An experiment on anonymity and multi-user virtual environments: Manipulating identity to increase learning

Richard N. Landers, Rachel C. Callan

Research output: Chapter in Book/Report/Conference proceedingChapter

Abstract

Little prior research has empirically examined anonymity in learning. In this study, we manipulatedlearner identity by experimentally assigning learners to participate in online discussion either anonymouslyor using their actual name, crossed with learning medium (OpenSim/Second Life vs. real-timechat), with the goal of determining if anonymous discussion in multi-user virtual environments (MUVE)provides unique value to learning (a 2x2 between-subjects design). Results from a quantitative hierarchicalmultiple regression analysis revealed both main effects: participants who were anonymous scored lower(d = -0.46) and participants discussing in a MUVE scored lower (d = -0.47) on the learning measurewithout interactive effect, suggesting that anonymizing participants during content-related discussionmay reduce learning under certain circumstances. We suggest instructors encourage learners to representthemselves authentically in any VEs to maximize learning and also discourage instructors fromadopting MUVEs if their only reason to do so is to host synchronous discussion.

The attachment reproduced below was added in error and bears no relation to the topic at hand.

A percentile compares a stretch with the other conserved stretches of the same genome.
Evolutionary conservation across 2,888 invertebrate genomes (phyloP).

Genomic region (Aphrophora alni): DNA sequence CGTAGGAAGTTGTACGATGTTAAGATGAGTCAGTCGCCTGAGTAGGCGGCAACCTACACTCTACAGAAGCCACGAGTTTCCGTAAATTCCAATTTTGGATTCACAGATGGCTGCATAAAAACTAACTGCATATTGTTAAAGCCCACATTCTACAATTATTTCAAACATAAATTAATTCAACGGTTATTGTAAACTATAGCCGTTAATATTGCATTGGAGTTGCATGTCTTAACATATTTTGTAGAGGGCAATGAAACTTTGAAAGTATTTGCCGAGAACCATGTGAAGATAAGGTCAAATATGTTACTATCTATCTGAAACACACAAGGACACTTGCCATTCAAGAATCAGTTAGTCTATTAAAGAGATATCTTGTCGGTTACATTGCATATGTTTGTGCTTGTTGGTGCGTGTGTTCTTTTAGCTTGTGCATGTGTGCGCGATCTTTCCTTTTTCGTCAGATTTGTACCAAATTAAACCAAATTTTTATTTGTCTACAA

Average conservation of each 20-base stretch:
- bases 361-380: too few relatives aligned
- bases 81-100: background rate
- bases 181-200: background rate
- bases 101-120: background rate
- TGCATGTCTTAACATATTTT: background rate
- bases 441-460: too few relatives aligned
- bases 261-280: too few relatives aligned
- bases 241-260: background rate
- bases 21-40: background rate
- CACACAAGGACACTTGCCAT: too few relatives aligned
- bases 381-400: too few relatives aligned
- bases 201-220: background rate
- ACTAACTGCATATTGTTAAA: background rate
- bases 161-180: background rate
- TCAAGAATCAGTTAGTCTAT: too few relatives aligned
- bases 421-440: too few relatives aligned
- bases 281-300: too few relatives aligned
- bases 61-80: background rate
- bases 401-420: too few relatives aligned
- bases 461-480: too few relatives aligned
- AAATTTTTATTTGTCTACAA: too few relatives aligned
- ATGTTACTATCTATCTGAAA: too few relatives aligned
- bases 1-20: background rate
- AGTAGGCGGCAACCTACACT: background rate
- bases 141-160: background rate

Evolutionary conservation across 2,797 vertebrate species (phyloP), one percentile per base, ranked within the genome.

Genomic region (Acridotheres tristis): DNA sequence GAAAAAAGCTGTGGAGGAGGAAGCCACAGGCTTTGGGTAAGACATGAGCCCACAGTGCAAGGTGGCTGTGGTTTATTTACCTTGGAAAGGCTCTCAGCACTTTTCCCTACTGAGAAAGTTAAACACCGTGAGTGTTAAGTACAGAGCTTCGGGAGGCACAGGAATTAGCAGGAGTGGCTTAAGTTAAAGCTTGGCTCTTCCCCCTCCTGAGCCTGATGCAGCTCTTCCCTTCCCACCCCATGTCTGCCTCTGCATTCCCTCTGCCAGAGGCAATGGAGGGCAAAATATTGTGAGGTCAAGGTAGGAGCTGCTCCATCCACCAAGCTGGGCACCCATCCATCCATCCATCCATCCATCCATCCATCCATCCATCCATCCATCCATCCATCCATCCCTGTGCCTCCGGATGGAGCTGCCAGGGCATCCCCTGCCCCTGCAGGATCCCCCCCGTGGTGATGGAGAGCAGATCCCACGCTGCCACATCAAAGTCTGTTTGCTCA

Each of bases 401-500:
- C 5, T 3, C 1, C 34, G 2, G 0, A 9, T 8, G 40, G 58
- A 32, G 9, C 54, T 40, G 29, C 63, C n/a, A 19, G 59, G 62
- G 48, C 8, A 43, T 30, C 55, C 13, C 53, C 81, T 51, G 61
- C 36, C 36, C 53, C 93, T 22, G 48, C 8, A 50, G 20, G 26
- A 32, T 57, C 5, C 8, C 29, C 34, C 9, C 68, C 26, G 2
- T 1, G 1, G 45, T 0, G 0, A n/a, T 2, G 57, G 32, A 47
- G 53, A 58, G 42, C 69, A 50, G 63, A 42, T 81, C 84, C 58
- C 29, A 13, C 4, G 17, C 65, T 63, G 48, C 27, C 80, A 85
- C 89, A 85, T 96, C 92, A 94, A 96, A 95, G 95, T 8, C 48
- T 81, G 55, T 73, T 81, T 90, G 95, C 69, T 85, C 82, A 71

Original languageEnglish (US)
Title of host publicationTransforming Gaming and Computer Simulation Technologies across Industries
PublisherIGI Global
Pages80-93
Number of pages14
ISBN (Electronic)9781522518181
ISBN (Print)1522518177, 9781522518174
DOIs
StatePublished - Nov 23 2016
Externally publishedYes

Bibliographical note

Publisher Copyright:
© 2017 by IGI Global. All rights reserved.

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